With that, the game was over, and the Orcs kept the field. The fallen General is a bit blurry...

Thoughts and Wrap-up:
So, what did I think? I really, really enjoyed this game. I felt satisfaction as I was counting and changing the different die types, and maneuvering wasn't too bad.

I had a few minor gripes:

Maneuvering multiple units isnt smooth. I suppose this is natural, but both the Orcs and Humans tried bringing their blocks of 3 troops to bear and things broke apart.

I really, REALLY wish there was a way to add dice to a Danger roll, whether it be a CP cost, a Trait, or something...gambling on just 1 die, when the game rewards multiple dice in so many other situations, just felt a little off. In fact, in Difficult Terrain, the game already has the "Roll a bunch of dice and keep the lowest", so it shouldn't be a stretch to make the opposite true as well.

As mentioned, the Giant's d8 "Ranged attack" is just too long. I can see a d6, but d4 might even be better. A minor thing, though.

The Command Points system worked pretty well. It isn't my favorite concept because, like Warmaster or FWC, it left certain parts of my battlefield untouched while other parts raged out of control (those Wolf Skirmishers lasted forever, untouched, while that one epic brawl with the Griffon took 8 CP!). Still, I like it better than Warmaster because you KNOW what you're going to get at the beginning of the turn, as opposed to just suddenly having your turn be done or whatever, and this way is is partially Resource Management. All in all, it is something I can live with.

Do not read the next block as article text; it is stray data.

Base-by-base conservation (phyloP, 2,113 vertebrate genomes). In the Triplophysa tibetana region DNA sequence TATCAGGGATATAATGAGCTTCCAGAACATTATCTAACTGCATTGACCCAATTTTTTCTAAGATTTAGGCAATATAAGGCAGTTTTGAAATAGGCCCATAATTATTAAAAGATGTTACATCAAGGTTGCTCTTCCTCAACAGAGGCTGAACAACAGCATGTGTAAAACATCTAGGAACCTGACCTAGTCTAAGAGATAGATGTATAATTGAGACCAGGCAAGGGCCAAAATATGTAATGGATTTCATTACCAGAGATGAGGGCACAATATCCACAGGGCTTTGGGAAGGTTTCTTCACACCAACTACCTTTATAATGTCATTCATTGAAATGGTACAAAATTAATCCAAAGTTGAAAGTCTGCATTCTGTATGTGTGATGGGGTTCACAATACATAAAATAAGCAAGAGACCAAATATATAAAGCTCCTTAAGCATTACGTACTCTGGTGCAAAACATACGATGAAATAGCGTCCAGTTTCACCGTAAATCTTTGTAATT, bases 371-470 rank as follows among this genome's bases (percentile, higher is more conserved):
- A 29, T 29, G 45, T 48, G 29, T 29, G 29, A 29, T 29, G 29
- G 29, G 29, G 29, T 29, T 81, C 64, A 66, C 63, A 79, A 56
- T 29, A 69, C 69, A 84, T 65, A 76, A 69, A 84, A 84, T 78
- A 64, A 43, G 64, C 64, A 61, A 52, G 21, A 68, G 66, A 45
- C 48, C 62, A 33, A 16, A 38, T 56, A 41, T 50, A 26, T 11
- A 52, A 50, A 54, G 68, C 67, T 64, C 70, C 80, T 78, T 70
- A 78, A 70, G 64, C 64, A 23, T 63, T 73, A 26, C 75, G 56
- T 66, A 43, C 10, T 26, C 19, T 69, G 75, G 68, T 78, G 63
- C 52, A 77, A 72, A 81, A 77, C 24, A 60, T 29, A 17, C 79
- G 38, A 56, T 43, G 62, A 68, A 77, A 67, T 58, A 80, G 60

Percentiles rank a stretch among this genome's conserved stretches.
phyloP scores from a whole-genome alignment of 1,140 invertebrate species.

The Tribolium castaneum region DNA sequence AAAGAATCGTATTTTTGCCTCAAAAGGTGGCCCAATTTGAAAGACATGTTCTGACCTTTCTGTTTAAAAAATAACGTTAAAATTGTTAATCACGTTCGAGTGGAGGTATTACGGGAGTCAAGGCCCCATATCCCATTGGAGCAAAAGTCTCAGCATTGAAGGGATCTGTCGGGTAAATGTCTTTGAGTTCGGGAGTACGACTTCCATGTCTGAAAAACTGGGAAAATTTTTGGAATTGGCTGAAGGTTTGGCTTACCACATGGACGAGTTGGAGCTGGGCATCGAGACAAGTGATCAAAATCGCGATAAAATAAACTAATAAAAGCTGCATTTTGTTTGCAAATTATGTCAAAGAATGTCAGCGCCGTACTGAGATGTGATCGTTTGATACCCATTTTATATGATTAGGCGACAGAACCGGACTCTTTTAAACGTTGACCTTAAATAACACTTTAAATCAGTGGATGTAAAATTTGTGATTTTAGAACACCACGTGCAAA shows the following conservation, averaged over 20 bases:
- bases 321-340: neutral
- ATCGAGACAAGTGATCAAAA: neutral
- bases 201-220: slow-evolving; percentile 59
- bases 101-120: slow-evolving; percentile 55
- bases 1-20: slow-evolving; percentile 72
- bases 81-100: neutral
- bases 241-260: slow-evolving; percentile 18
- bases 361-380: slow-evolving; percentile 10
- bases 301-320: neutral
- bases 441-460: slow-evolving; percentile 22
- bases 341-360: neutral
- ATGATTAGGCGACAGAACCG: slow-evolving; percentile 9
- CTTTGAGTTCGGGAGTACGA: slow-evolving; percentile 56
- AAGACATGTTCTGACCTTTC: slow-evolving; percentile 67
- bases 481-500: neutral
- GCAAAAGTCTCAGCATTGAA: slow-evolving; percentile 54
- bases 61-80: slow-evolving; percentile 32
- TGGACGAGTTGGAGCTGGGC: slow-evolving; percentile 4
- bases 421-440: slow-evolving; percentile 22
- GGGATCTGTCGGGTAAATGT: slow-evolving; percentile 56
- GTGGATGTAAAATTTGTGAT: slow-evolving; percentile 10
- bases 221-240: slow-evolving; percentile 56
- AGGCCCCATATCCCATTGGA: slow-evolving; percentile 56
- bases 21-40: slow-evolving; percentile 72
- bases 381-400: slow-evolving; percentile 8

My biggest issue, however, is similar to what I have with other points-build systems, and that is this: in a game where Die Type is so important, making a 1-point difference between Combat Quality dice is just too little. Consider this:

Unit #1: Mov d8, CQd12 unit is 5 points
Unit #2: Mov d6, CQd10 is also 5 points.

Add a Spear to Unit #1 and he costs 6 points. Now he has a Hard Counter vs Cavalry...rolling d8's.
Increase Unit #2's CQ down to d8, also for 1 point, and now he is also 6 points and effectively has a Hard Counter vs EVERYTHING, all the time.

I think CQ dice should increase cost at LEAST by 2 per die type...making the more combat effective units cost that much more. Anyway, I really wrestled with this while I was building the two lists (I built twice as many units as I used, just to be complete, and it was fun too!), but it could be just me.

Everything else felt really fun, though!

I really liked the way Elite units are assigned (each army gets 1 for free), because it requires taking 3 of one unit type in order to upgrade one, and since it only increases the CQ by 1 step, its not a huge deal (well, and it adds 1 die to the CP pool).